Digital broadcasting - the pace of change hots up in the UK
I went 'digital' about 8 months ago and now have two of my four television sets equipped with the necessary digital decoders. One of the decoder's signals can in fact be accessed by televisions in any room in my home. I can also, of course, receive many of the digital radio programmes now being broadcast as channels on digital terrestrial and satellite platforms. As this story makes clear, the government's plan to switch off analogue broadcasting signals for television and radio at an indeterminate date in the future may be slowing the pace of change, so far as consumers purchasing new equipment is concerned. The article proposes a definite switch-off date (say 2010) so that people know it's for real. I think there is probably some sense in this argument, provided that poorer people are assisted to make the change - I am no socialist, but it would certainly be massively retrograde for all sorts of reasons to allow a two-tier ability to receive broadcasts to develop.
In fact, I am expecting delivery of a new analogue widescreen television in the next couple of days, to replace a unit in my main living area. Why this seemingly short-sighted step? Well, I don't think it is quite so short-sighted as might at first appear - specially as dedicated digital television receivers are capable of receiving only the free terrestrial digital broadcasts and not those which are broadcast by satellite, for which (unless one opts for a basic range of channels, mostly available for free by terrestrial signal, too) a monthly fee is payable. So even if the analogue signal is switched off in 2010, my new unit will still function using a set-top box. It is undeniable that the lack of VCRs with digital reception capability built-in, so far as I am aware, has not been understood by most people, though. What this means is that once analogue signals disappear, one would need a digital de-coder for each of television and VCR (or DVD-RW - which are steadily reducing in price at present) if one wishes to watch a different programme from one simultaneously being recorded.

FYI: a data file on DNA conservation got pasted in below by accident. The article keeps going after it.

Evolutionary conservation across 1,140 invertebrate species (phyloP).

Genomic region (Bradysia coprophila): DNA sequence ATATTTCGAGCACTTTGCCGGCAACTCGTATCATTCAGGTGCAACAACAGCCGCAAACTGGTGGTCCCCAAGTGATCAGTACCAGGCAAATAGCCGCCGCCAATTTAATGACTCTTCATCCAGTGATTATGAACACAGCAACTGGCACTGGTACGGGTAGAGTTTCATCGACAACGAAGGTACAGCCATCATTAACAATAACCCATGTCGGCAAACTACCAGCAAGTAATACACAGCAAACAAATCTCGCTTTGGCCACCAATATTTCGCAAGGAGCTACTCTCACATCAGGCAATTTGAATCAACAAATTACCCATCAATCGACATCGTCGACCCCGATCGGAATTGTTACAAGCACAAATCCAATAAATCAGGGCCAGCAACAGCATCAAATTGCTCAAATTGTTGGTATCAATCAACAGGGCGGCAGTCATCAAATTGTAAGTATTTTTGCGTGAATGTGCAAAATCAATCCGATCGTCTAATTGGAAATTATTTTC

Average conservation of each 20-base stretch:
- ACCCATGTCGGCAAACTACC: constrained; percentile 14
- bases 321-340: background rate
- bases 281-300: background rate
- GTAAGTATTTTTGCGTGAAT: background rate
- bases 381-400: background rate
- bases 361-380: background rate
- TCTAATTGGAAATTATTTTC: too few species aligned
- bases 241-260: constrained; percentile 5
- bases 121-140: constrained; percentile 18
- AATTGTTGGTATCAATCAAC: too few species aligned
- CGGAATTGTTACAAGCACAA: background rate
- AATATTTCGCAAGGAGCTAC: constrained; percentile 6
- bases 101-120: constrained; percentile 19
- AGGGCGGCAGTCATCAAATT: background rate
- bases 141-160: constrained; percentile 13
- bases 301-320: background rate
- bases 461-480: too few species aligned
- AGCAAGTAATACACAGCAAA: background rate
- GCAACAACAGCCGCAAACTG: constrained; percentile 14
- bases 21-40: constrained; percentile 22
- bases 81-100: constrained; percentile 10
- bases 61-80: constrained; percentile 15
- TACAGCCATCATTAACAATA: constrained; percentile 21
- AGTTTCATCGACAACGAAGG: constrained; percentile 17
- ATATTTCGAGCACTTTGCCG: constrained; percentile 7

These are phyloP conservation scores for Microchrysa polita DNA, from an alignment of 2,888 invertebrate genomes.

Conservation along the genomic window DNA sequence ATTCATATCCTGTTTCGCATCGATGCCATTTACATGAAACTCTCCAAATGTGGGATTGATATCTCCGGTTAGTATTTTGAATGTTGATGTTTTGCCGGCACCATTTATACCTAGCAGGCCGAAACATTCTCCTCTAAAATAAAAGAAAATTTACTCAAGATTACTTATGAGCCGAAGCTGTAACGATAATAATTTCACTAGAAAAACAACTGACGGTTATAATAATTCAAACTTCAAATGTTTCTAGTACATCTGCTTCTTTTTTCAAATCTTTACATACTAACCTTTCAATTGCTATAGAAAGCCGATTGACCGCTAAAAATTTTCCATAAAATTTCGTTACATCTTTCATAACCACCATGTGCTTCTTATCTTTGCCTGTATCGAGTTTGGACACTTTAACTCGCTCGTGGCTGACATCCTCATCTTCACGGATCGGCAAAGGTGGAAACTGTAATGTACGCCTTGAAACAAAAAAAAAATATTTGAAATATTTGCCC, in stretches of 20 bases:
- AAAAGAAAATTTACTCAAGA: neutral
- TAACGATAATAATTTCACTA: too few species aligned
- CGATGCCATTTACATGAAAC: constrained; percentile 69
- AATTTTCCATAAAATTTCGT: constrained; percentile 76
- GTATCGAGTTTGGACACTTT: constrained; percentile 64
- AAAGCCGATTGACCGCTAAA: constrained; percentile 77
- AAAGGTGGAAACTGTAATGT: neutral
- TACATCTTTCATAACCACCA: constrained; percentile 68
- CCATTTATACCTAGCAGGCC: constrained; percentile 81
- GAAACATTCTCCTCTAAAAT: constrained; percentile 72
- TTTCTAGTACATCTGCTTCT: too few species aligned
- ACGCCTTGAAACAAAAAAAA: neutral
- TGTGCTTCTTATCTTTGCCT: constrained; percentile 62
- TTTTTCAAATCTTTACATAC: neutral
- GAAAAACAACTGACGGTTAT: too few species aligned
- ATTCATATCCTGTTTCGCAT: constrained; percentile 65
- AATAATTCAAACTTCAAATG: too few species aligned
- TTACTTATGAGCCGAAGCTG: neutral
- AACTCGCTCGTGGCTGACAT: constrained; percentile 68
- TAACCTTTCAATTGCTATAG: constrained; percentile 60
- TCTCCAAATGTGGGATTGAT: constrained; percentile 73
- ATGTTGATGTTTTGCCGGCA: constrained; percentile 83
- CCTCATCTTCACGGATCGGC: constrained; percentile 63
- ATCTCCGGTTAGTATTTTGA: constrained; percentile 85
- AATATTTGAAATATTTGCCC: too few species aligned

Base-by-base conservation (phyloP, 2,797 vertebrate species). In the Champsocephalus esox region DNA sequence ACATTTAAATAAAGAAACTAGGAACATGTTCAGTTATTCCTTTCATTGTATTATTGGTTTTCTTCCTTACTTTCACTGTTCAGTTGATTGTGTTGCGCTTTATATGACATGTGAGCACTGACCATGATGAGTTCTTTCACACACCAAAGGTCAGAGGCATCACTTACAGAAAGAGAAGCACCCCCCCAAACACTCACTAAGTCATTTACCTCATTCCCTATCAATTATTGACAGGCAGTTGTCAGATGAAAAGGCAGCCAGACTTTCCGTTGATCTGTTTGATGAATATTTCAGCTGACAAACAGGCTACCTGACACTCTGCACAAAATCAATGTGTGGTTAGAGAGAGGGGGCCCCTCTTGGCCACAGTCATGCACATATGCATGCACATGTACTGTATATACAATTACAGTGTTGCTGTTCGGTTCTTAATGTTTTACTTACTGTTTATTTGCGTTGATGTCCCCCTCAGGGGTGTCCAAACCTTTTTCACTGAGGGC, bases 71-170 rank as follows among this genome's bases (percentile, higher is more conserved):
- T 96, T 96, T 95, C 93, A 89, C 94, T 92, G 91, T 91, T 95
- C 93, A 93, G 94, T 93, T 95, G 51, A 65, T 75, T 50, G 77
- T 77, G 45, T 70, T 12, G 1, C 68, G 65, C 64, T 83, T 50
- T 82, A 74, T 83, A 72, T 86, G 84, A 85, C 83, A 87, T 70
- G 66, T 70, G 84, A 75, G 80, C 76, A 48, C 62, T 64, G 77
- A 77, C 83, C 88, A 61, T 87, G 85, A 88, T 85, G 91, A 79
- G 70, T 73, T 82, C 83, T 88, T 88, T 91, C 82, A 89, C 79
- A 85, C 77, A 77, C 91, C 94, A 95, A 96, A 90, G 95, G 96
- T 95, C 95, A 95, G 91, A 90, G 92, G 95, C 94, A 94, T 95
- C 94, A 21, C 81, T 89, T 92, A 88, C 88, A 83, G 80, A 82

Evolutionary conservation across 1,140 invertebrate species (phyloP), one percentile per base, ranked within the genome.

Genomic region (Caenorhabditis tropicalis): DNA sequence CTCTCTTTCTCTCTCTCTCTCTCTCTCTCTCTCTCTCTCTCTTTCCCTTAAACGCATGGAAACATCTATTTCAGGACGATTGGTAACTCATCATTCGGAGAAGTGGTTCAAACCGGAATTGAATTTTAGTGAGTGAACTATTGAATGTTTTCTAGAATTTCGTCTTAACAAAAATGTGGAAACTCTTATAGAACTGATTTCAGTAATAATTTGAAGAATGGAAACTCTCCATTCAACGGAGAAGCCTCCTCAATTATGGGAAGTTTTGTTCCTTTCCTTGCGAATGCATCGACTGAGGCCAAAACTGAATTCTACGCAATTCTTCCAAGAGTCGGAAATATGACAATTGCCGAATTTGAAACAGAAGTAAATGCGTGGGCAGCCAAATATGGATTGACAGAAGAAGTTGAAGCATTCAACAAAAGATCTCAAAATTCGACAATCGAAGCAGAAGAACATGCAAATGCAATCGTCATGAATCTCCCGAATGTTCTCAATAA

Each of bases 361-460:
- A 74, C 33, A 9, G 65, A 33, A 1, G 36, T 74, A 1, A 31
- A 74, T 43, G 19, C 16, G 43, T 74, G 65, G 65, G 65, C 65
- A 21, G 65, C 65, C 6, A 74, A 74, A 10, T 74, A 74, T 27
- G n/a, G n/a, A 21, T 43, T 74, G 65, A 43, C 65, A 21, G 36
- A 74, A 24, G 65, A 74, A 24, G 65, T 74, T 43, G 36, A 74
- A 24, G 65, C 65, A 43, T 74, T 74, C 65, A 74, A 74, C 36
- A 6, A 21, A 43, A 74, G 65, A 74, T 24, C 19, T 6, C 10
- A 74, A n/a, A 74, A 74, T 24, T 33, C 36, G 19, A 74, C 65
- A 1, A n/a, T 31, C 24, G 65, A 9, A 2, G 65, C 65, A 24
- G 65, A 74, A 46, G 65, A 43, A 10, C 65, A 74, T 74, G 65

So far I haven't bothered buying a digital radio, though, specially as I can listen to digital radio through my television set-top boxes, but as the cost of the radios is coming down all the time, I am sure it will not be long before I do. Once, of course, I have verified that a digital radio signal is avaialble in my area - last time I checked my postcode for availability, it hadn't reached here yet. Like most people, I have numerous radio receivers so it will be some years before I contemplate replacing them all, though - but a six-year lead-in for analogue switch-off doesn't seem too unreasonable to me.